The Premier League’s ‘big six’ have been confirmed among 12 “Founding Clubs” for a new European Super League.
Those clubs announced in a statement: “Twelve of Europe’s leading football clubs have today come together to announce they have agreed to establish a new mid-week competition, the Super League, governed by its Founding Clubs.
“AC Milan, Arsenal FC, Atlético de Madrid, Chelsea FC, FC Barcelona, FC Internazionale Milano, Juventus FC, Liverpool FC, Manchester City, Manchester United, Real Madrid CF and Tottenham Hotspur have all joined as Founding Clubs.”
Three additional clubs are expected to come on board for the first season, “which is intended to commence as soon as practicable”.
The Super League announced pic.twitter.com/nAooYowBZ3
— Rob Harris (@RobHarris) April 18, 2021
Reports and rumours had circulated throughout Sunday about a new Super League threat, and the statement released late on Sunday night confirms the plans. UEFA and many domestic leagues have already come out against the idea of the Super League, threatening clubs and players involved with significant sanctions. Although the Super League statement expresses a desire to work with UEFA and FIFA, it is hard to see how that can happen.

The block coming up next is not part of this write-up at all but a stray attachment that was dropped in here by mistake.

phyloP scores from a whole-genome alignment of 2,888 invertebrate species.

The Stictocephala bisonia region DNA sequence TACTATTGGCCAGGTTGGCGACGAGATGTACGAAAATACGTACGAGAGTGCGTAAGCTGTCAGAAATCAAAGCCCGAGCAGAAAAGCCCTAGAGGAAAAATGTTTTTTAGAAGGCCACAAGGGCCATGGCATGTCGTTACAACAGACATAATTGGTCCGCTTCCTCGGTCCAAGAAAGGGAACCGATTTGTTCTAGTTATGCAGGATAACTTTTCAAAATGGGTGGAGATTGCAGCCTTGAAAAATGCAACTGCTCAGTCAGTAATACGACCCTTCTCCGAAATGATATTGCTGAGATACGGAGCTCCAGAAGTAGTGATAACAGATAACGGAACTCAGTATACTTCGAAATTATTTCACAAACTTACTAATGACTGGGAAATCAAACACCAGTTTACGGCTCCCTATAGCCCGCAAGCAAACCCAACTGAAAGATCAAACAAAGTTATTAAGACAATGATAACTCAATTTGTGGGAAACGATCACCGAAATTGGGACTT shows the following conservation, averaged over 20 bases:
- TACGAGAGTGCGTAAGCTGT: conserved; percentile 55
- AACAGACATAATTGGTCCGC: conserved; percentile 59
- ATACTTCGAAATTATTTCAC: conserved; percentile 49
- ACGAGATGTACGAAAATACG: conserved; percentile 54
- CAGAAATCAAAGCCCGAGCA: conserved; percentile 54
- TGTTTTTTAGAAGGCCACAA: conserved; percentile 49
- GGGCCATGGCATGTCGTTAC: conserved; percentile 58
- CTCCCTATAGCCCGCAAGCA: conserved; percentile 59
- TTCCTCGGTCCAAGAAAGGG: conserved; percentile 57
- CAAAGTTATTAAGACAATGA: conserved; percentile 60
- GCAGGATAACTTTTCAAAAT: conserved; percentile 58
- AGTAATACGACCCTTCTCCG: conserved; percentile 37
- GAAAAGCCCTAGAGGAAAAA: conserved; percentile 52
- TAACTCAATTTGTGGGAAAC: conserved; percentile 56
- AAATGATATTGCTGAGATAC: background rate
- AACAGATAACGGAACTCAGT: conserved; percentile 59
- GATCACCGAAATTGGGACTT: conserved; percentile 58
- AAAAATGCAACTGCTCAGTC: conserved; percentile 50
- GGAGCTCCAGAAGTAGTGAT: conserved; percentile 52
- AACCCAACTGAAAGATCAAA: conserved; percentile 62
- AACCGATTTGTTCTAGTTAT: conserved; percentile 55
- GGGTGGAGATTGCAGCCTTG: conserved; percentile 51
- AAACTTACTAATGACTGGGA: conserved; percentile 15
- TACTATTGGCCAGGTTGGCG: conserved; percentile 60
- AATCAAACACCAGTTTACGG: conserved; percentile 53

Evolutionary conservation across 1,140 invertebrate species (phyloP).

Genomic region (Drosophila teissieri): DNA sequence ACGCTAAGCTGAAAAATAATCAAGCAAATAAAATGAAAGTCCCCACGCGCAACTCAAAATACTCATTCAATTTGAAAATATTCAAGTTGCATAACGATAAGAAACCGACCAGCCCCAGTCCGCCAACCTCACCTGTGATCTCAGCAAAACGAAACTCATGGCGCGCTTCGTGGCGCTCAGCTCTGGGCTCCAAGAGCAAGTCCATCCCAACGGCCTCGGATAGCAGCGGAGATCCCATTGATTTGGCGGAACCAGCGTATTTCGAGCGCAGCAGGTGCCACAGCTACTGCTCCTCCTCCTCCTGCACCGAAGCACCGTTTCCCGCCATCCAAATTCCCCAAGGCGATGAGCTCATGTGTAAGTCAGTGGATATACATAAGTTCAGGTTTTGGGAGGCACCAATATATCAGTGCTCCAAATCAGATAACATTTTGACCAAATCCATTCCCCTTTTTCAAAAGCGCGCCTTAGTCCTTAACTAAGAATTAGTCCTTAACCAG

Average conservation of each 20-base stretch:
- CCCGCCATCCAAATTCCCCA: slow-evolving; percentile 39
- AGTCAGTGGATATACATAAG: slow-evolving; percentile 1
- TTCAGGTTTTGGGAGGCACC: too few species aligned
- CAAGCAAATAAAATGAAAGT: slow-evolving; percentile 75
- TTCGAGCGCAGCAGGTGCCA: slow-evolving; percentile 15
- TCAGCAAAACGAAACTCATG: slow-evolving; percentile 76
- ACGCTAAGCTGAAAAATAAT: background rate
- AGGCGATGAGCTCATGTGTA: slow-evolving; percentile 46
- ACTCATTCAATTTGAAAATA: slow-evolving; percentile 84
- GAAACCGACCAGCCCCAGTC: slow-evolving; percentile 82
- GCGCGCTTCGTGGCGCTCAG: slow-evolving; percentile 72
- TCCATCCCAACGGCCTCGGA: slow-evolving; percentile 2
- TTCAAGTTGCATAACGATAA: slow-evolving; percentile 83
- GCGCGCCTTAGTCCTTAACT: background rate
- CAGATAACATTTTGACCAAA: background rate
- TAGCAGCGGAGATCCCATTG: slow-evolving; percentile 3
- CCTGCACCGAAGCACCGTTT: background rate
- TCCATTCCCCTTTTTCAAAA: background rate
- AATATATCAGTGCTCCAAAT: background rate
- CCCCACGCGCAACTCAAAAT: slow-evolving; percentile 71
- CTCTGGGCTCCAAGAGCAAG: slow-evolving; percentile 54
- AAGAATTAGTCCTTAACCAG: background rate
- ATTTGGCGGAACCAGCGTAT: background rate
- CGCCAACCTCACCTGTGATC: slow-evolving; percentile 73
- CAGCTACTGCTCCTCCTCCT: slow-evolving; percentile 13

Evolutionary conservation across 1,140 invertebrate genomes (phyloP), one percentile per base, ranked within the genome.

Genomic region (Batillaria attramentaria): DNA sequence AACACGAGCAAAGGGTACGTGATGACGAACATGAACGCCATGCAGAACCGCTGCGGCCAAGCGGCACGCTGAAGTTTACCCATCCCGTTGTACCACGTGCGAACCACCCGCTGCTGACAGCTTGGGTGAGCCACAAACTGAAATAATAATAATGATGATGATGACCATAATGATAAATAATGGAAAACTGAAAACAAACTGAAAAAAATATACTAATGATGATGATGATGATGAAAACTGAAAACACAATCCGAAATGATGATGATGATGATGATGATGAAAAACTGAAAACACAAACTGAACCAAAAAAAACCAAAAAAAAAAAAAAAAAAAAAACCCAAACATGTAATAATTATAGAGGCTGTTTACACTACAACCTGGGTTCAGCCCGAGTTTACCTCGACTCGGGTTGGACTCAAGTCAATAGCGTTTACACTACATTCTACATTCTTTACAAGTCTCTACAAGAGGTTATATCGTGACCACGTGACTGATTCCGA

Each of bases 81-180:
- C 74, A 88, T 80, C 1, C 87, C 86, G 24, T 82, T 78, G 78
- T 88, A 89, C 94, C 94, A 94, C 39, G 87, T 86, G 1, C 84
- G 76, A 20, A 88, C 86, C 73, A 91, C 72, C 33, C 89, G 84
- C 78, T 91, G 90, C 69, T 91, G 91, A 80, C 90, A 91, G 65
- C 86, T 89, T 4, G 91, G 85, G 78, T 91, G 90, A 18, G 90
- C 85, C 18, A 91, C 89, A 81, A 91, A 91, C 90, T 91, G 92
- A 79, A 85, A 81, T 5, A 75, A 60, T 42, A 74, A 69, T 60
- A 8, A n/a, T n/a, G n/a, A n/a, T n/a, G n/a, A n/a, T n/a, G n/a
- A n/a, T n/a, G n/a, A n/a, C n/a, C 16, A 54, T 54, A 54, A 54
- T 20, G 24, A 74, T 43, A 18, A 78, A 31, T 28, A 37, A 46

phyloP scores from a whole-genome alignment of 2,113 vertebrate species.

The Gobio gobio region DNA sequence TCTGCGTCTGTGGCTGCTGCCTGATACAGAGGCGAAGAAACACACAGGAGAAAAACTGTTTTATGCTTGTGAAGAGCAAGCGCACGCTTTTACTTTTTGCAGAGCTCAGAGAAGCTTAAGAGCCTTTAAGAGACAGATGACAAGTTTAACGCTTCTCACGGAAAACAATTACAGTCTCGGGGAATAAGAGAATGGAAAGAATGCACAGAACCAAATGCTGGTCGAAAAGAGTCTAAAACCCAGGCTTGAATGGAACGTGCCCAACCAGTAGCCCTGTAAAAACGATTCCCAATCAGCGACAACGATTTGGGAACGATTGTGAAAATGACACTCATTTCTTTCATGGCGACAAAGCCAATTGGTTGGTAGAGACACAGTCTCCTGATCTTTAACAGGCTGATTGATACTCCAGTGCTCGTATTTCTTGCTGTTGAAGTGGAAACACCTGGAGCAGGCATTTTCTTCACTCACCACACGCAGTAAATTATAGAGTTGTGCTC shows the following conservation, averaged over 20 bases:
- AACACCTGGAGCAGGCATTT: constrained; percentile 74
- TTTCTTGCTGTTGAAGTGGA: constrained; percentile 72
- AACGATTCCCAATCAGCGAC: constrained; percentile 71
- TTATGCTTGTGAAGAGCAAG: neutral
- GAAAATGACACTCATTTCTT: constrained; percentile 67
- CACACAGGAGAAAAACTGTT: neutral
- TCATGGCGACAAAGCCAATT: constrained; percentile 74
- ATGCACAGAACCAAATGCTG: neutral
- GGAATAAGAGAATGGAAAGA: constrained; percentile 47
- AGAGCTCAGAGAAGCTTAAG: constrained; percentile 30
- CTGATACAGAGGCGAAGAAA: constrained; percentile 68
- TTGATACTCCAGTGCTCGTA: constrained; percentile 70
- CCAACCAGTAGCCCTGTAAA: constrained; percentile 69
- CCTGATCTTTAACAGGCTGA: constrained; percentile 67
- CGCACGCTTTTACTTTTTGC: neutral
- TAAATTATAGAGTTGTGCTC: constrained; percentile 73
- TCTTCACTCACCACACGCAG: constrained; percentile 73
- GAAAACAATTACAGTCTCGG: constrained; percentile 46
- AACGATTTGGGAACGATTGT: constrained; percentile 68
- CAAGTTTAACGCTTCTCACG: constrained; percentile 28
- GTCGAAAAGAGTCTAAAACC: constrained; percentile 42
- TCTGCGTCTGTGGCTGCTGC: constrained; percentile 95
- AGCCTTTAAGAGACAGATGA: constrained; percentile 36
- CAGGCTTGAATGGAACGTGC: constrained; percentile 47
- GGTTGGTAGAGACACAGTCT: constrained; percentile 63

The Super League statement added that the clubs do not feel UEFA’s proposed changes to the Champions League – which are due to be confirmed on Monday – go far enough.
It added: “The formation of the Super League comes at a time when the global pandemic has accelerated the instability in the existing European football economic model.
“Further, for a number of years, the founding clubs have had the objective of improving the quality and intensity of existing European competitions throughout each season, and of creating a format for top clubs and players to compete on a regular basis.
“The pandemic has shown that a strategic vision and a sustainable commercial approach are required to enhance value and support for the benefit of the entire European football pyramid.
“In recent months extensive dialogue has taken place with football stakeholders regarding the future format of European competitions.
“The founding clubs believe the solutions proposed following these talks do not solve fundamental issues, including the need to provide higher-quality matches and additional financial resources for the overall football pyramid.”
It added the 12 clubs would now seek to work with UEFA and world governing body FIFA to “deliver the best outcomes for the new League and for football as a whole”.
It continued: “The new annual tournament will provide significantly greater economic growth and support for European football via a long-term commitment to uncapped solidarity payments which will grow in line with league revenues.